What if we admitted to children that sex is primarily about pleasure?
I realized why my son was confused. He was thinking “accidentally getting pregnant” was like accidentally burning yourself because you didn’t realize the stove was on. “Sweetie,” I explained, “most of the time that people have sex, they’re not having it to have a baby. They’re having it because it feels good. So you can get accidentally pregnant if you’re having sex for pleasure and you don’t use effective birth control.”The consequences of talking honestly with children about sex, by Alice Dreger. [more inside]
A woman wonders how she will teach her daughter about sex in an essay titled How I Learned About Sex.
"Yes, I have four children. Four children with whom I spend a good part of every day: bathing them, combing their hair, sitting with them while they do their homework, holding them while they weep their tragic tears. But I'm not in love with any of them. I am in love with my husband."
Kinda sutra - a charmingly animated short in which people talk about childhood misconceptions about sex and childbirth. More on childhood sex misconceptions from Dan Savage 1, 2, 3. (pretty tame clip, but possibly NSFW) [more inside]
Sex: wot's the big deal is a sex exhibition for kids currently taking place at the Cité des Sciences in Paris. Pre-teens can learn about love, puberty, making love and making babies, and they can also experiment a little bit. The show is based on Willies: a user's guide (in French: Le zizi sexuel) by Swiss comics creator Zep, and features the rising star of French playgrounds, Titeuf (NSFW unless you're a French preteen)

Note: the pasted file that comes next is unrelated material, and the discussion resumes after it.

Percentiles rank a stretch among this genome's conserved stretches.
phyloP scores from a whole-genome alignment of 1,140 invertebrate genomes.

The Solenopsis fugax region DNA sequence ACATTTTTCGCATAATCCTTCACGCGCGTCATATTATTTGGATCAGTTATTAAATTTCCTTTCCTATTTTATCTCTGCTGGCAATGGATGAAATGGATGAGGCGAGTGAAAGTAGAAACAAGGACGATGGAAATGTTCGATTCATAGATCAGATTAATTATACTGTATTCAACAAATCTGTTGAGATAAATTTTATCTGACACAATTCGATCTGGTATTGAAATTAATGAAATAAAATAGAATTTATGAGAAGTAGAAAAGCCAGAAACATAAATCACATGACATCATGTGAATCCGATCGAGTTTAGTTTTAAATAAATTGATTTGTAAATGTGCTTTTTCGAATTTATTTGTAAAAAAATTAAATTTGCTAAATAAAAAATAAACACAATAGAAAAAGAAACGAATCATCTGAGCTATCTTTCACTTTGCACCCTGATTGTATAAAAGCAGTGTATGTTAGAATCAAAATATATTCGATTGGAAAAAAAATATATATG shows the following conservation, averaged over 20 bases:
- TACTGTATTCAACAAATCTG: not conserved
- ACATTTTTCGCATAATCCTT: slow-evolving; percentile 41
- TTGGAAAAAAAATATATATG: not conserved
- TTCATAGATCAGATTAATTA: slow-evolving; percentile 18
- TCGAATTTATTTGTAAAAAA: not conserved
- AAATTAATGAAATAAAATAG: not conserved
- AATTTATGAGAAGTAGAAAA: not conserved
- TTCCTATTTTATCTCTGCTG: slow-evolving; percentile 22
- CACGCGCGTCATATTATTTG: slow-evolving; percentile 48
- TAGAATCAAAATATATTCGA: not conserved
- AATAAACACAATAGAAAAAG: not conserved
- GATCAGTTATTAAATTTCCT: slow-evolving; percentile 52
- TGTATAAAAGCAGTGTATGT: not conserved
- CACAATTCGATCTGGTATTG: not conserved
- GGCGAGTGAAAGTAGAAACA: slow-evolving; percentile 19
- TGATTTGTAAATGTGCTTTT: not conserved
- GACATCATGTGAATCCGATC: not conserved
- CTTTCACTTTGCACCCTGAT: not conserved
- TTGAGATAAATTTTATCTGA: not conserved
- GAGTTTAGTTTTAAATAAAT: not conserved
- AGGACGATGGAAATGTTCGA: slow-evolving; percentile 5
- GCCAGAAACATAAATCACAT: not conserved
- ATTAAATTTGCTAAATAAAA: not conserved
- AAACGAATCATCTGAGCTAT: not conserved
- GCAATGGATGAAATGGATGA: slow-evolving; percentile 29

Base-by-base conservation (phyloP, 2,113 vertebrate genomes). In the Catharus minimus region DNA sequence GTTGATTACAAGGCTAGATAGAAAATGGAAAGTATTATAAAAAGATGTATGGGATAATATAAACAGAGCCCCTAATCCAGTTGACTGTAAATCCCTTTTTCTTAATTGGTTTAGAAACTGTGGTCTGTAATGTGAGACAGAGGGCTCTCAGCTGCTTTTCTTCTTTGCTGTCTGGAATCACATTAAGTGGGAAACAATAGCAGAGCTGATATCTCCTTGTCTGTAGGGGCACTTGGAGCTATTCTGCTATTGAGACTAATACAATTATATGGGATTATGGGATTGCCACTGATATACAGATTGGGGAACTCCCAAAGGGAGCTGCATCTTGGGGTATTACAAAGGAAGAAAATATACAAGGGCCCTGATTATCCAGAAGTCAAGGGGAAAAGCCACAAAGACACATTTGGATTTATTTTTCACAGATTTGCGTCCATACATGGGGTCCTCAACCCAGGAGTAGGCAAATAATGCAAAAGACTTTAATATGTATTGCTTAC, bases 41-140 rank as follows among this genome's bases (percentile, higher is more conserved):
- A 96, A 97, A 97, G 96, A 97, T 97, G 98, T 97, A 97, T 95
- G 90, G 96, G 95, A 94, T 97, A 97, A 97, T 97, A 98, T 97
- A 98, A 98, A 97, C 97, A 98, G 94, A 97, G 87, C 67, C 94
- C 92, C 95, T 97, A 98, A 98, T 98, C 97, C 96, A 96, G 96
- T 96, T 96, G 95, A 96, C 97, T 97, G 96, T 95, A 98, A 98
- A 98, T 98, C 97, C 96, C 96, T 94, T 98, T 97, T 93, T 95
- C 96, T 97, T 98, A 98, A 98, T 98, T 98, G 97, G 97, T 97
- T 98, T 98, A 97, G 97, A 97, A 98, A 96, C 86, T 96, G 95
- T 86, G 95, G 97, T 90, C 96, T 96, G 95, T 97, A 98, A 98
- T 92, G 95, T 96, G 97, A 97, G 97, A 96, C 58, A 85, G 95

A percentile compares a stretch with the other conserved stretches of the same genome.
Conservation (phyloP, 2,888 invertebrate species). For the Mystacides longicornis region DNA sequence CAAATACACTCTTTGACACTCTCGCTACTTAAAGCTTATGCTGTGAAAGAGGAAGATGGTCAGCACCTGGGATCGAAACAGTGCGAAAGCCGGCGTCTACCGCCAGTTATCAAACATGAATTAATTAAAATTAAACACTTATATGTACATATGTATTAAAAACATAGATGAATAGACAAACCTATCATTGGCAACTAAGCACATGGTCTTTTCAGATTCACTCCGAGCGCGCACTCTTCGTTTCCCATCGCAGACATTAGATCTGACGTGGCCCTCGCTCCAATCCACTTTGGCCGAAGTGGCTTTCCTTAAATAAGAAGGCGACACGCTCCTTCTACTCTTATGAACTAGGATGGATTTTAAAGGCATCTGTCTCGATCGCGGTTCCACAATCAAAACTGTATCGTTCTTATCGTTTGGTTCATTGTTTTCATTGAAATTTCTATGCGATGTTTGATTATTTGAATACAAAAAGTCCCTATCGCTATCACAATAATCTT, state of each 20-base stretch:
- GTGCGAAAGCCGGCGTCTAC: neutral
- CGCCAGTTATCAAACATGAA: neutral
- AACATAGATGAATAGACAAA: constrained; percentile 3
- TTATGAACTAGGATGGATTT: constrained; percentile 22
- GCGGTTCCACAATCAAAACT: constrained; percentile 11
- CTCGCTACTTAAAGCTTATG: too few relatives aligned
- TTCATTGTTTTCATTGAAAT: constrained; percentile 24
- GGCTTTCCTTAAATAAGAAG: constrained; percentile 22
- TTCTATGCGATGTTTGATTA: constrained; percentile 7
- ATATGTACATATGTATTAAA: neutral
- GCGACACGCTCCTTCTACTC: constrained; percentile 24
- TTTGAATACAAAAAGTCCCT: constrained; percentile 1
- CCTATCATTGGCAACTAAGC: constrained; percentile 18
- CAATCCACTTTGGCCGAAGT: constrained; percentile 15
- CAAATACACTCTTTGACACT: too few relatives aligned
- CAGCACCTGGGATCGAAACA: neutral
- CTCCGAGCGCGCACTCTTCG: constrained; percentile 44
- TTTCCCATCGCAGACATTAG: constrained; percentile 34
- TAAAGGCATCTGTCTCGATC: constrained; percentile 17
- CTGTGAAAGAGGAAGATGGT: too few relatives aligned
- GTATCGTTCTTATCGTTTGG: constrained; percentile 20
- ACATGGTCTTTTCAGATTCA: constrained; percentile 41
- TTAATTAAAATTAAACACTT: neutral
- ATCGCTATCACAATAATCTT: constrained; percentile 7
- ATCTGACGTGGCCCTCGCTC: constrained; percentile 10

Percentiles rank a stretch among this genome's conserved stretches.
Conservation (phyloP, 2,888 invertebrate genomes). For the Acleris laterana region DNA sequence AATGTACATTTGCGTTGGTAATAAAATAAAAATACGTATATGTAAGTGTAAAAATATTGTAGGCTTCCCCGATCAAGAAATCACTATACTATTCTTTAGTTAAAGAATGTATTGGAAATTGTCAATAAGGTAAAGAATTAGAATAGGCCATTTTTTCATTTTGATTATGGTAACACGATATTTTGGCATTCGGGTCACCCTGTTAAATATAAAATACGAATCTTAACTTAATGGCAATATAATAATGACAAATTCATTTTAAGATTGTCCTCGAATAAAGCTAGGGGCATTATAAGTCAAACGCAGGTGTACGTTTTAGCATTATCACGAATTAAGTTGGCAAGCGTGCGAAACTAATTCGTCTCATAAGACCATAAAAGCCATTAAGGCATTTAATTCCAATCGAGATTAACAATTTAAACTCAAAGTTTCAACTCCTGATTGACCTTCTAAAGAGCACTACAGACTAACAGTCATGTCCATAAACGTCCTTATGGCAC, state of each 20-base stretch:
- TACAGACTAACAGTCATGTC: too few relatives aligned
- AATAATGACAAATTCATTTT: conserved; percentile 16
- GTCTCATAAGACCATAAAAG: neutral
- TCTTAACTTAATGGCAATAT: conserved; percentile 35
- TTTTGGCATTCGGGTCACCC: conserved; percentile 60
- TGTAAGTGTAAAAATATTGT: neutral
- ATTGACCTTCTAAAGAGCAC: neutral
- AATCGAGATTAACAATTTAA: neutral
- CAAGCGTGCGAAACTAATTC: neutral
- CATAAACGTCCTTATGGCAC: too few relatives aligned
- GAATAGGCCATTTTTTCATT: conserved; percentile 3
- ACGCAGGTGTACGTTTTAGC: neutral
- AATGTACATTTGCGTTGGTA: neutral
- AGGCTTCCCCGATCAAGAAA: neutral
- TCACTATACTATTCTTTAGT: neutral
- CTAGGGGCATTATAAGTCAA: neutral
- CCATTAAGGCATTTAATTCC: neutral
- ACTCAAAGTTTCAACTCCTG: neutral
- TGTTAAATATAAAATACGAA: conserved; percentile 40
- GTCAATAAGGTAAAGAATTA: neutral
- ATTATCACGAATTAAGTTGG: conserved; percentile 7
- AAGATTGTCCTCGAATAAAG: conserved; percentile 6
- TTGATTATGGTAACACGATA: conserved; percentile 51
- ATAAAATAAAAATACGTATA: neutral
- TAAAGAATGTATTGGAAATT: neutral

The Cheerful Transgressive Ever since 1971, when Larry Clark published Tulsa, an austere series chronicling his meth-shooting pals in sixties Oklahoma, Clark has made it his mission to document teenagers at their most deviant, their most vulnerable, their most sexually unhinged (possibly NSFW). And now “Larry Clark” the first American retrospective of Clark’s work, currently on display at the International Center of Photography, demonstrates the richness with which he’s mined this single subject (NSFW). More inside.
NSFW: Childhood misconceptions about sex. Both the male and female (linked as this post's title). I found them quite amusing. In a similar vein, we also have I Used to Believe, which I think has been MeFied previously.
Teens, sex, and power of parents How did you "discover" sex? from mom? school? Or the pals down the block?